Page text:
Given that this is the parable of faith, this is not too surprising.  After all, I’ve seen RTCs claim that God helped them find their missing keys, because God was apparently not busy ending famine and curing diseases.

In the living room, Tom was met with a sight that made his entire body rigid.

“Noella??  Baby, you shouldn’t be here right now.  And where did you find a Naughty Elf costume???”

The tree was beautifully decorated, every inch a stunning masterpiece of color.

That’s what Santa did at Tom’s house: he decorated Tom’s Christmas tree.  Because I guess he didn’t have anything more pressing to do.

[Tom] laughed and cried and whooped until he remembered the neighbors and pressed a hand against his mouth.

“Oh my God Santa!  It’s a Christmas miracle!  This is SO MUCH BETTER than you bringing toys and clothes to poor children, which is what I thought you should do before I met you!”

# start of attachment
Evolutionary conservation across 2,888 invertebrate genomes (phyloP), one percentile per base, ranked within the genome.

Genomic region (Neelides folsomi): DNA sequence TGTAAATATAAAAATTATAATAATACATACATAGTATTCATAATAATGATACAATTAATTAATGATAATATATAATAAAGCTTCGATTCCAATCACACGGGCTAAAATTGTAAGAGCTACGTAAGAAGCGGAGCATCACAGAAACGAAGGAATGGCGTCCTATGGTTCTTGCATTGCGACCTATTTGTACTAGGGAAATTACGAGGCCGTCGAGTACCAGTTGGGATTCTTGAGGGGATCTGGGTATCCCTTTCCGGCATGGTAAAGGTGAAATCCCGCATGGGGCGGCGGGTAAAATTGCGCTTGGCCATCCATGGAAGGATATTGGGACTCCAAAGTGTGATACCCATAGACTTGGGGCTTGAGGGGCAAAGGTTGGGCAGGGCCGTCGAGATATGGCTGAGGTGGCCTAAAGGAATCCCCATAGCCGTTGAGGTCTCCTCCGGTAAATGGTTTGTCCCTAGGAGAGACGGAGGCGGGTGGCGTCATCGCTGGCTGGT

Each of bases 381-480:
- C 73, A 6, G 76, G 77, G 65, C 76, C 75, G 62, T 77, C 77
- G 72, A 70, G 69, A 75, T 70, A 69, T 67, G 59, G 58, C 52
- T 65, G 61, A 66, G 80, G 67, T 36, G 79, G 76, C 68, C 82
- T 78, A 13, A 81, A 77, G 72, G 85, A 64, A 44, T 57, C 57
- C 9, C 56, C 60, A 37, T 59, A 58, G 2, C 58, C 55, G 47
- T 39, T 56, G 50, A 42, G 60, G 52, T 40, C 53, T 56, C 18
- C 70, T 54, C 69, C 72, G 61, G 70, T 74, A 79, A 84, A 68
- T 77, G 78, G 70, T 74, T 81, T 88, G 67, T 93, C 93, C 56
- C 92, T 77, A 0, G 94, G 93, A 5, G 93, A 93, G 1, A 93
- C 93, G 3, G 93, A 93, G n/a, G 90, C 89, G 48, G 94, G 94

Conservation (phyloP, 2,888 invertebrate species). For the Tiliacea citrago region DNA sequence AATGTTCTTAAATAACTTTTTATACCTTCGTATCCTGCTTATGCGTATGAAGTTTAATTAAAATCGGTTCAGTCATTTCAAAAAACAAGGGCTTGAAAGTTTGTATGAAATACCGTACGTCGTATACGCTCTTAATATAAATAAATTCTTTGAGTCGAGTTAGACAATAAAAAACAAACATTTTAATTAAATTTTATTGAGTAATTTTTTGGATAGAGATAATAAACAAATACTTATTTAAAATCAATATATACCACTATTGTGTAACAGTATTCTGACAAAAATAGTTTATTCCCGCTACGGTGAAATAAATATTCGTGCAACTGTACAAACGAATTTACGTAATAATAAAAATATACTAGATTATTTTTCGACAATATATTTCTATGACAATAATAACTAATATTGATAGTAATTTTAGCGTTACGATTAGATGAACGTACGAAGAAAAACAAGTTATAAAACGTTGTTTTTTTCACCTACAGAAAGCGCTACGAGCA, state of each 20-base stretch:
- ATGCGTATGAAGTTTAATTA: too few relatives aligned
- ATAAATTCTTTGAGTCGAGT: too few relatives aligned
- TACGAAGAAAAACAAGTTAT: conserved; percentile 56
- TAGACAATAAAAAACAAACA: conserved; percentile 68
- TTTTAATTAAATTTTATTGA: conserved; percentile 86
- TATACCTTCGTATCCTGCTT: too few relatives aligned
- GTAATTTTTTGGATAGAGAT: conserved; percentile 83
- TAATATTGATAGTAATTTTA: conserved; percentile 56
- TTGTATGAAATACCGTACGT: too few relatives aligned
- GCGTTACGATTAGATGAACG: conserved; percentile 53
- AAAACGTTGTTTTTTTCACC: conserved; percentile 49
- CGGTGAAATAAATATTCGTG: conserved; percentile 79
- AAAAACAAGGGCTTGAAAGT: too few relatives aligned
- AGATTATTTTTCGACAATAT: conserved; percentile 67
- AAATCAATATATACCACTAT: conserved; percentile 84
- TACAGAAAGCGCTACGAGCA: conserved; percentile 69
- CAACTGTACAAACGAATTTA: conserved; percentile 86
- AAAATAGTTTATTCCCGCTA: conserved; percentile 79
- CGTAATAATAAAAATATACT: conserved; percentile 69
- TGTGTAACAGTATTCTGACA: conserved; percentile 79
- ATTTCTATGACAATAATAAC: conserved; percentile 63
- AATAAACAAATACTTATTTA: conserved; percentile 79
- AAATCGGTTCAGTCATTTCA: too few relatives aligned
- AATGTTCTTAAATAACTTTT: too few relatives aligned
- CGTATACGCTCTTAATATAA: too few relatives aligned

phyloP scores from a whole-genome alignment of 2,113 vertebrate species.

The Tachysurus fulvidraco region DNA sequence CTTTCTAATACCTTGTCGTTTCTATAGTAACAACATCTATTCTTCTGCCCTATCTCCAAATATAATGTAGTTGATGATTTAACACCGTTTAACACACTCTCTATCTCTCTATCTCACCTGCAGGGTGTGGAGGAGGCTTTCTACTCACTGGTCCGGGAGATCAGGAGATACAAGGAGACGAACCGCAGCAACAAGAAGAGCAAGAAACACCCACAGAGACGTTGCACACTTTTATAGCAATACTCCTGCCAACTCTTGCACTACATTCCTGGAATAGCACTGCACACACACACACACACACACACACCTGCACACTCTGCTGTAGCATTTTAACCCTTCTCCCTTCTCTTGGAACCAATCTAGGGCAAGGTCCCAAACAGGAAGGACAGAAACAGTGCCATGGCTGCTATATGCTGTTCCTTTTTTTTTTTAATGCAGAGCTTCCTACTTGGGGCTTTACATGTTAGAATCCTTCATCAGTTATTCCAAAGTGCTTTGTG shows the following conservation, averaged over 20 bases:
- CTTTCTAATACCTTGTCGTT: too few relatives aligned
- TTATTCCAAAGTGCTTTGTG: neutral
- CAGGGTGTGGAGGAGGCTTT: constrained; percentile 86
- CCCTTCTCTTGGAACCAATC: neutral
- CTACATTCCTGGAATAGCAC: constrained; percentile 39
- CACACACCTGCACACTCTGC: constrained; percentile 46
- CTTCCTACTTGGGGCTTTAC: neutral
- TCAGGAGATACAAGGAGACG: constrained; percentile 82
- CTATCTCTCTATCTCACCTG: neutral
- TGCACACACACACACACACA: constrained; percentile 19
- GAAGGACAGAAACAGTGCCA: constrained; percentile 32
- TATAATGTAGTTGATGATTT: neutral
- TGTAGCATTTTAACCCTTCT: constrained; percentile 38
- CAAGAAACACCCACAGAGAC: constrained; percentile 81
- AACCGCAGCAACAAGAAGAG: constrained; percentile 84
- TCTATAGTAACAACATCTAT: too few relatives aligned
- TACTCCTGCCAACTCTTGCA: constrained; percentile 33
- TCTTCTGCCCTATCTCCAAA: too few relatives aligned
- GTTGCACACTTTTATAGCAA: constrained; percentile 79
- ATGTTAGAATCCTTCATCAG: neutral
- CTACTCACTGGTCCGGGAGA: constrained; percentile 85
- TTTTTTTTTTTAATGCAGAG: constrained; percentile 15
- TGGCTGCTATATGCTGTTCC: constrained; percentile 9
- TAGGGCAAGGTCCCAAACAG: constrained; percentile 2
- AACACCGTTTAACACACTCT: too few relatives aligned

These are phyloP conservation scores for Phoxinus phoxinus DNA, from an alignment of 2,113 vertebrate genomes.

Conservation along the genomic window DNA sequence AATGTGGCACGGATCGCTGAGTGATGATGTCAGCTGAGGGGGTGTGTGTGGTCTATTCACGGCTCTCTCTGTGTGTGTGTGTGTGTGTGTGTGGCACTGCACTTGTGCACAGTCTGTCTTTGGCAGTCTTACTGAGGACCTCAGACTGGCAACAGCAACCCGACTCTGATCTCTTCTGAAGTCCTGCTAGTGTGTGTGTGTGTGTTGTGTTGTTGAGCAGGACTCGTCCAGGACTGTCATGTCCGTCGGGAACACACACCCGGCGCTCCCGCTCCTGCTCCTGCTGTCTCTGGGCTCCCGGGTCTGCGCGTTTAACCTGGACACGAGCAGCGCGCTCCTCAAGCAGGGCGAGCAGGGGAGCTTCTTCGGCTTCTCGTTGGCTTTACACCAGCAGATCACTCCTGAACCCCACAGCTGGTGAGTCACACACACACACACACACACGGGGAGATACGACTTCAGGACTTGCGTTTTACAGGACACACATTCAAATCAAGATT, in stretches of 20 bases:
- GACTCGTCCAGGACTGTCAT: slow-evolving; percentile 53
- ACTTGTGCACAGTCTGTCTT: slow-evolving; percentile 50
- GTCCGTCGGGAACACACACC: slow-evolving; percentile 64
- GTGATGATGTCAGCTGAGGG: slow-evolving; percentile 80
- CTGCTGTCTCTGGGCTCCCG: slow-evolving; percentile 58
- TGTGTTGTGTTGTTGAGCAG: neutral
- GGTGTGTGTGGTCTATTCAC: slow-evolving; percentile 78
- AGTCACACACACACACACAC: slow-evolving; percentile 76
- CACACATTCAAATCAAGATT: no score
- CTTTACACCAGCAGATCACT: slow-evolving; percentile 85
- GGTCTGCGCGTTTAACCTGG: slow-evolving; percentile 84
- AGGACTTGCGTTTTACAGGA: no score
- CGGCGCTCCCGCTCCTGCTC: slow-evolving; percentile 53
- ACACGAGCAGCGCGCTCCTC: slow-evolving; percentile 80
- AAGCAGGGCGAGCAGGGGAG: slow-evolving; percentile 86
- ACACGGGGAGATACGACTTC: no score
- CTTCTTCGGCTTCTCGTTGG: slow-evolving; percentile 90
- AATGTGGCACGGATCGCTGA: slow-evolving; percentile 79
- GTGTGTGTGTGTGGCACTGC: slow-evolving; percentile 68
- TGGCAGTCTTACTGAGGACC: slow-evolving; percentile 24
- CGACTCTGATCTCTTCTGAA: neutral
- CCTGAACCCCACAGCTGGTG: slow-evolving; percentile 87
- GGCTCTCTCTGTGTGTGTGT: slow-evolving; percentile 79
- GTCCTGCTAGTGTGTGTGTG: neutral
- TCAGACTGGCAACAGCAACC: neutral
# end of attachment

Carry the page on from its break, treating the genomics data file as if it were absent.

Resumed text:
This is upsetting, really.  Tom is the same guy who, back in Chapter 8, said:

“Kids in the ghetto actually believe Santa is going to bring them something to make their lives all right.”

To which Noella responds:

“If those parents really believed, the outcome would be different.”

So now, not only is Tom okay with the poor kids getting nothing, but he’s okay with the reason they get nothing: because the childrens’ parents don’t believe.

This really is a parable of faith: Tom is behaving exactly as Rayford Steele and Buck Williams in the Left Behind series: even though neither of them believed for DECADES, and would have gone straight to hell had they died then, they immediately find hell to be completely just once they convert.